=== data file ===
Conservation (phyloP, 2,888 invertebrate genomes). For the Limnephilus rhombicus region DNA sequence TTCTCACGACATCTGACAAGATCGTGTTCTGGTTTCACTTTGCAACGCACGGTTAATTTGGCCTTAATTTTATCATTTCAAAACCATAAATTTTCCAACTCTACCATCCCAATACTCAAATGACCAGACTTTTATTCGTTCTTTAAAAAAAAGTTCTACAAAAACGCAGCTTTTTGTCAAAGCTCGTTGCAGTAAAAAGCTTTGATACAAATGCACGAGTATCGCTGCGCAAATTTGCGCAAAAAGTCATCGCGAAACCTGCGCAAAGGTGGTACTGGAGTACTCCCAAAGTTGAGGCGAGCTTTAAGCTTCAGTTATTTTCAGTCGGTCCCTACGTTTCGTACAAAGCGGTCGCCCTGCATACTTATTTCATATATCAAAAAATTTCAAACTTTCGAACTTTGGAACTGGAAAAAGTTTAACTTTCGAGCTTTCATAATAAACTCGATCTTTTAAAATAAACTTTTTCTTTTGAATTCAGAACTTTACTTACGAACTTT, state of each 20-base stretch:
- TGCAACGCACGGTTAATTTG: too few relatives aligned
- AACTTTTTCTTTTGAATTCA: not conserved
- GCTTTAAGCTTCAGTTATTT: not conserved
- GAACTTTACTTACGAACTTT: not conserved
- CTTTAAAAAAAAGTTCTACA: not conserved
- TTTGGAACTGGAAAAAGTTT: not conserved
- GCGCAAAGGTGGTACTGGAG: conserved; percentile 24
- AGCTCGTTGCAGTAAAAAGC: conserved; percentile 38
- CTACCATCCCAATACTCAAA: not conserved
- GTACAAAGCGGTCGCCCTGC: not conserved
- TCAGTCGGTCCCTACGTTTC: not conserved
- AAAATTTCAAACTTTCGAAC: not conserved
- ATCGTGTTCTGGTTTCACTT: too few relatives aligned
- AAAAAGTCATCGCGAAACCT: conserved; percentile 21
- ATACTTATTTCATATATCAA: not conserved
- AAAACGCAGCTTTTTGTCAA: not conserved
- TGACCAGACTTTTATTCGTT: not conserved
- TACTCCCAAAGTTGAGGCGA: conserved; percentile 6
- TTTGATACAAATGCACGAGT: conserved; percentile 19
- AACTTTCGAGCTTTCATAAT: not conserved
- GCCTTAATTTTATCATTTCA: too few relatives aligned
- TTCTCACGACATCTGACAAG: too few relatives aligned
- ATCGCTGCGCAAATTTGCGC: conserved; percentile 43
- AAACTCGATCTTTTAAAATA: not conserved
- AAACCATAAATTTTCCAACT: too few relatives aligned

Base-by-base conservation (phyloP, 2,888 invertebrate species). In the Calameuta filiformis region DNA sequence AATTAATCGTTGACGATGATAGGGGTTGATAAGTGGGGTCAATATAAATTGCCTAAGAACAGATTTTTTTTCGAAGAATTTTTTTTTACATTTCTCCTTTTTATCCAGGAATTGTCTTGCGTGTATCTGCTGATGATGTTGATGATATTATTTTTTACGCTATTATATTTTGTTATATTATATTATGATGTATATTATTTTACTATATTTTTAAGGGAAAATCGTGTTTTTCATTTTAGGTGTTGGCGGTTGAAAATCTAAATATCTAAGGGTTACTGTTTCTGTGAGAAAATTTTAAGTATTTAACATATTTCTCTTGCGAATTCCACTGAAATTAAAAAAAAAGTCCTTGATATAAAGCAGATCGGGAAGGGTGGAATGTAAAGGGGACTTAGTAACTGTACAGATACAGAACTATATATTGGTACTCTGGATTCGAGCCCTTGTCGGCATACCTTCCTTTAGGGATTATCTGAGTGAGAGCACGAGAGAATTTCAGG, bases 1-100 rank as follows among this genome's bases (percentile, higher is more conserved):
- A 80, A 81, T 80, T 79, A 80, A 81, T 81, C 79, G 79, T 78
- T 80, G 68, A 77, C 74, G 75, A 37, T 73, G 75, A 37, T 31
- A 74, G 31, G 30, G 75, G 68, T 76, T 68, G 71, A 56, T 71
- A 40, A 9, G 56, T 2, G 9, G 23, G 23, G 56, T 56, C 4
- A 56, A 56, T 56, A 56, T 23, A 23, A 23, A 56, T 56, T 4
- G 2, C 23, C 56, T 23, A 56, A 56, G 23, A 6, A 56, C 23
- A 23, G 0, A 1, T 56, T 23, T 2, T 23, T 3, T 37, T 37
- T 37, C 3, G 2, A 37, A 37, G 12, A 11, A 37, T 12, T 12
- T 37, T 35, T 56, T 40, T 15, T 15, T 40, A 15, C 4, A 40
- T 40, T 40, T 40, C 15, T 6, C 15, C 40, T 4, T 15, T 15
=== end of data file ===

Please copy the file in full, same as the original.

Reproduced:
Conservation (phyloP, 2,888 invertebrate genomes). For the Limnephilus rhombicus region DNA sequence TTCTCACGACATCTGACAAGATCGTGTTCTGGTTTCACTTTGCAACGCACGGTTAATTTGGCCTTAATTTTATCATTTCAAAACCATAAATTTTCCAACTCTACCATCCCAATACTCAAATGACCAGACTTTTATTCGTTCTTTAAAAAAAAGTTCTACAAAAACGCAGCTTTTTGTCAAAGCTCGTTGCAGTAAAAAGCTTTGATACAAATGCACGAGTATCGCTGCGCAAATTTGCGCAAAAAGTCATCGCGAAACCTGCGCAAAGGTGGTACTGGAGTACTCCCAAAGTTGAGGCGAGCTTTAAGCTTCAGTTATTTTCAGTCGGTCCCTACGTTTCGTACAAAGCGGTCGCCCTGCATACTTATTTCATATATCAAAAAATTTCAAACTTTCGAACTTTGGAACTGGAAAAAGTTTAACTTTCGAGCTTTCATAATAAACTCGATCTTTTAAAATAAACTTTTTCTTTTGAATTCAGAACTTTACTTACGAACTTT, state of each 20-base stretch:
- TGCAACGCACGGTTAATTTG: too few relatives aligned
- AACTTTTTCTTTTGAATTCA: not conserved
- GCTTTAAGCTTCAGTTATTT: not conserved
- GAACTTTACTTACGAACTTT: not conserved
- CTTTAAAAAAAAGTTCTACA: not conserved
- TTTGGAACTGGAAAAAGTTT: not conserved
- GCGCAAAGGTGGTACTGGAG: conserved; percentile 24
- AGCTCGTTGCAGTAAAAAGC: conserved; percentile 38
- CTACCATCCCAATACTCAAA: not conserved
- GTACAAAGCGGTCGCCCTGC: not conserved
- TCAGTCGGTCCCTACGTTTC: not conserved
- AAAATTTCAAACTTTCGAAC: not conserved
- ATCGTGTTCTGGTTTCACTT: too few relatives aligned
- AAAAAGTCATCGCGAAACCT: conserved; percentile 21
- ATACTTATTTCATATATCAA: not conserved
- AAAACGCAGCTTTTTGTCAA: not conserved
- TGACCAGACTTTTATTCGTT: not conserved
- TACTCCCAAAGTTGAGGCGA: conserved; percentile 6
- TTTGATACAAATGCACGAGT: conserved; percentile 19
- AACTTTCGAGCTTTCATAAT: not conserved
- GCCTTAATTTTATCATTTCA: too few relatives aligned
- TTCTCACGACATCTGACAAG: too few relatives aligned
- ATCGCTGCGCAAATTTGCGC: conserved; percentile 43
- AAACTCGATCTTTTAAAATA: not conserved
- AAACCATAAATTTTCCAACT: too few relatives aligned

Base-by-base conservation (phyloP, 2,888 invertebrate species). In the Calameuta filiformis region DNA sequence AATTAATCGTTGACGATGATAGGGGTTGATAAGTGGGGTCAATATAAATTGCCTAAGAACAGATTTTTTTTCGAAGAATTTTTTTTTACATTTCTCCTTTTTATCCAGGAATTGTCTTGCGTGTATCTGCTGATGATGTTGATGATATTATTTTTTACGCTATTATATTTTGTTATATTATATTATGATGTATATTATTTTACTATATTTTTAAGGGAAAATCGTGTTTTTCATTTTAGGTGTTGGCGGTTGAAAATCTAAATATCTAAGGGTTACTGTTTCTGTGAGAAAATTTTAAGTATTTAACATATTTCTCTTGCGAATTCCACTGAAATTAAAAAAAAAGTCCTTGATATAAAGCAGATCGGGAAGGGTGGAATGTAAAGGGGACTTAGTAACTGTACAGATACAGAACTATATATTGGTACTCTGGATTCGAGCCCTTGTCGGCATACCTTCCTTTAGGGATTATCTGAGTGAGAGCACGAGAGAATTTCAGG, bases 1-100 rank as follows among this genome's bases (percentile, higher is more conserved):
- A 80, A 81, T 80, T 79, A 80, A 81, T 81, C 79, G 79, T 78
- T 80, G 68, A 77, C 74, G 75, A 37, T 73, G 75, A 37, T 31
- A 74, G 31, G 30, G 75, G 68, T 76, T 68, G 71, A 56, T 71
- A 40, A 9, G 56, T 2, G 9, G 23, G 23, G 56, T 56, C 4
- A 56, A 56, T 56, A 56, T 23, A 23, A 23, A 56, T 56, T 4
- G 2, C 23, C 56, T 23, A 56, A 56, G 23, A 6, A 56, C 23
- A 23, G 0, A 1, T 56, T 23, T 2, T 23, T 3, T 37, T 37
- T 37, C 3, G 2, A 37, A 37, G 12, A 11, A 37, T 12, T 12
- T 37, T 35, T 56, T 40, T 15, T 15, T 40, A 15, C 4, A 40
- T 40, T 40, T 40, C 15, T 6, C 15, C 40, T 4, T 15, T 15